Time to act on clean power plan

Last week, courts denied a request to stay the Environmental Protection Agency’s (EPA) Clean Power Plan, which sets the first ever federal limits on carbon pollution from power plants and encourages the development of cleaner, safer sources of energy.

The stay request was simply an attempt by polluters and their allies to block meaningful action on climate change, and the court’s decision is a rejection of their arguments against the Clean Power Plan. The EPA’s plan rests on solid legal ground and will protect our health and our climate from dangerous carbon pollution.

For the Americans who are in the hospital or home from school and work because of polluted air and the effects of climate change, there is no excuse for attempts to delay this rule. Carbon pollution fuels climate change, which triggers more asthma attacks and respiratory disease, and worsens air quality.

According to the American Lung Association, over 150,000 Philadelphians have asthma. Over 35,000 of Philadelphians with asthma are children. We cannot allow polluters to continue to delay progress, putting profit over public health.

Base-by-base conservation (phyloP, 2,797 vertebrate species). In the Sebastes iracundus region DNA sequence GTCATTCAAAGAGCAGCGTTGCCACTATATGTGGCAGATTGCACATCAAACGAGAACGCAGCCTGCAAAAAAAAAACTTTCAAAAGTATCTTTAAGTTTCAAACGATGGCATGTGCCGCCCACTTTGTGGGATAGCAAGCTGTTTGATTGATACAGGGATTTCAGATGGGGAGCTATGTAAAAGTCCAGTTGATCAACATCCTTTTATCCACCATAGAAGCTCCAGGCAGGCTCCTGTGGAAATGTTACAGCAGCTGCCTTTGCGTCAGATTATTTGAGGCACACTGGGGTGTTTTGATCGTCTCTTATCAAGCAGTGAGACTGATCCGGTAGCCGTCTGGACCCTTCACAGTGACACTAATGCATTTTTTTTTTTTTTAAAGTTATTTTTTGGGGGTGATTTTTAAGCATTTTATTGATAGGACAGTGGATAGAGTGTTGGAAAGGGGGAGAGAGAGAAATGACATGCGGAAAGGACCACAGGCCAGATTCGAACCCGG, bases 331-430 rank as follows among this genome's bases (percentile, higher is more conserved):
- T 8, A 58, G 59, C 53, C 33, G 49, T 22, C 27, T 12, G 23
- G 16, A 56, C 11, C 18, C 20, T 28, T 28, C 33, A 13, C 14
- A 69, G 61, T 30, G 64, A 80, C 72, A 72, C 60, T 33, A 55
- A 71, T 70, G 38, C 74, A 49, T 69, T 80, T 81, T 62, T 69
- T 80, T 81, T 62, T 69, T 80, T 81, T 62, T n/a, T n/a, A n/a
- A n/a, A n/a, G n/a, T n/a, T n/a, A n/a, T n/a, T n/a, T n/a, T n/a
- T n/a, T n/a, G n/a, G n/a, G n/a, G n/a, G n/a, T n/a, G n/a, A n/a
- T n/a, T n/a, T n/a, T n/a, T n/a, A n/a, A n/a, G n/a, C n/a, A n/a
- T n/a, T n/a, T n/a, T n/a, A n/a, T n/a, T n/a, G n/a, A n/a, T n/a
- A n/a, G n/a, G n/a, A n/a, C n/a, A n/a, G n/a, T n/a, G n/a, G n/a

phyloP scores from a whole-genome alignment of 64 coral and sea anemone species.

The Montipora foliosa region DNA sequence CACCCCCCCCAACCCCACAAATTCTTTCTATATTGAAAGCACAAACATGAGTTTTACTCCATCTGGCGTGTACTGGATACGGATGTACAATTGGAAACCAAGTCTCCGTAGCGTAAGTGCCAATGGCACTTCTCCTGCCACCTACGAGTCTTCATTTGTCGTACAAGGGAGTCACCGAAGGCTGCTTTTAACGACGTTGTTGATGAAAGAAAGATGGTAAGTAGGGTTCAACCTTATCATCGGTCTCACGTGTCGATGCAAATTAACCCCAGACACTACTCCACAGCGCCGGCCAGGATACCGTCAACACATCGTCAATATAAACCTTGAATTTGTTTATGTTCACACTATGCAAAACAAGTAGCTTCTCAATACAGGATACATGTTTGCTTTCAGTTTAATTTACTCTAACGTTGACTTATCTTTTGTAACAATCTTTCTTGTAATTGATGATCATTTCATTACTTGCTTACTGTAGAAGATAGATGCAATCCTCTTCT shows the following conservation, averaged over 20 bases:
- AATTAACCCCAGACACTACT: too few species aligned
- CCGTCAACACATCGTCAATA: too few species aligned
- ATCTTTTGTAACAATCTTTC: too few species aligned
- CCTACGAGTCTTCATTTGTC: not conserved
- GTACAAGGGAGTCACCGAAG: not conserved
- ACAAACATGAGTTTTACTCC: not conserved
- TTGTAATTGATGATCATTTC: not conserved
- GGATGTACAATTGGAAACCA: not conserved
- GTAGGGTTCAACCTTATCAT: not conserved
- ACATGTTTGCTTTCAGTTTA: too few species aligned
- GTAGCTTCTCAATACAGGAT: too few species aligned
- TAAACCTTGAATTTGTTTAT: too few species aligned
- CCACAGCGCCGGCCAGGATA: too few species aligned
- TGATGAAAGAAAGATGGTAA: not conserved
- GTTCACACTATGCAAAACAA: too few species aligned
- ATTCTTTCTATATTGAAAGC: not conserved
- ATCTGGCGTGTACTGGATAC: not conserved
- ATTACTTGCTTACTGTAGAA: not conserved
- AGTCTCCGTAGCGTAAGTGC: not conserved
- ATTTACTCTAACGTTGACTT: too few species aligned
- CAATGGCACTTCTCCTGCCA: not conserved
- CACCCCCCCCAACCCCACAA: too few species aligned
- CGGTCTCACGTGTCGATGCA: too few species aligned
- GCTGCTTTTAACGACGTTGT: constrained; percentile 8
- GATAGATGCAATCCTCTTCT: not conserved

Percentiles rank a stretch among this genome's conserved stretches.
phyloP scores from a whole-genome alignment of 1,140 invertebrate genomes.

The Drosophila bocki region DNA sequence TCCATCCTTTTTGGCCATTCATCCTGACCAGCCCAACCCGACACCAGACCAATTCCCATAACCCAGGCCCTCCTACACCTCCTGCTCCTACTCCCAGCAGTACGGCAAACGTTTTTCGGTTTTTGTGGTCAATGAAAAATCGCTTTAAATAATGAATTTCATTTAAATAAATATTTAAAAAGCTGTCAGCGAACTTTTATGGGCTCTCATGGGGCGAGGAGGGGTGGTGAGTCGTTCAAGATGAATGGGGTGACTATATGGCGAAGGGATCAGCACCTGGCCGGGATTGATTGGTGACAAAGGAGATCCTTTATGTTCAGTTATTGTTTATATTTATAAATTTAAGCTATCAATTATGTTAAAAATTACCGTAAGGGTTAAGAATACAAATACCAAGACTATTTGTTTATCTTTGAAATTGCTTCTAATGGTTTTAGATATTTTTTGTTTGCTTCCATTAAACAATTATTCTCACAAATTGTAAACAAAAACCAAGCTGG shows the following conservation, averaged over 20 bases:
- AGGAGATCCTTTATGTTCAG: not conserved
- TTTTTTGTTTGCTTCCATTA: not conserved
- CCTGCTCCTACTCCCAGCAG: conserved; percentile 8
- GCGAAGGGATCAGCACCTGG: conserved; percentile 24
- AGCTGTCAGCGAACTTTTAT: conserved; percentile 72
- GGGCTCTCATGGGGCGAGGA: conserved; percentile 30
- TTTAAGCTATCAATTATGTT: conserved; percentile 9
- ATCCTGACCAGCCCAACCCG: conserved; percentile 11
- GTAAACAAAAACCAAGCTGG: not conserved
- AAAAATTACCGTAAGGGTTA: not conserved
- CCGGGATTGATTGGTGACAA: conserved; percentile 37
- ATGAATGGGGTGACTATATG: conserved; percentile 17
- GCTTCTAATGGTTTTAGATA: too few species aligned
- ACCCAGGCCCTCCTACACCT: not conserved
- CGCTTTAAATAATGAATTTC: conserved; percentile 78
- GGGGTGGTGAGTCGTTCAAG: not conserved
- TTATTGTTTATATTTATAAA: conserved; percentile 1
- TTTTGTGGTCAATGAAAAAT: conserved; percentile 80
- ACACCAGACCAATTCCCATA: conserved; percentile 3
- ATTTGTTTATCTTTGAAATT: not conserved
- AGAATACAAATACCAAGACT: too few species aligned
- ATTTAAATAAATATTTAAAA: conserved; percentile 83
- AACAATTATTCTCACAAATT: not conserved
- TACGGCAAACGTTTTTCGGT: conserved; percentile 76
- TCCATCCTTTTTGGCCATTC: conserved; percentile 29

The momentum is growing as more and more people call for action on climate change and support policies like the Clean Power Plan. The United States and nearly 200 nations reached a historic global agreement to avoid dangerous climate change. Pope Francis joined the chorus of those calling for meaningful climate action to protect the world’s most vulnerable populations in his encyclical, Laudato Si : On Care for Our Common Home.

The Global Catholic Climate Movement, a world-wide group of Catholics responding to Pope Francis says, “While discussions of climate change often involve debate about economic theory and political platforms, and while it can involve issues of partisan politics as well as “lobbying by special interest groups, our focus is on the moral and spiritual issues involved.”

The Clean Power Plan is a moral issue. Pennsylvanians too are calling for climate action – more than two thirds of Americans support the Clean Power Plan, and want action on climate to be a priority.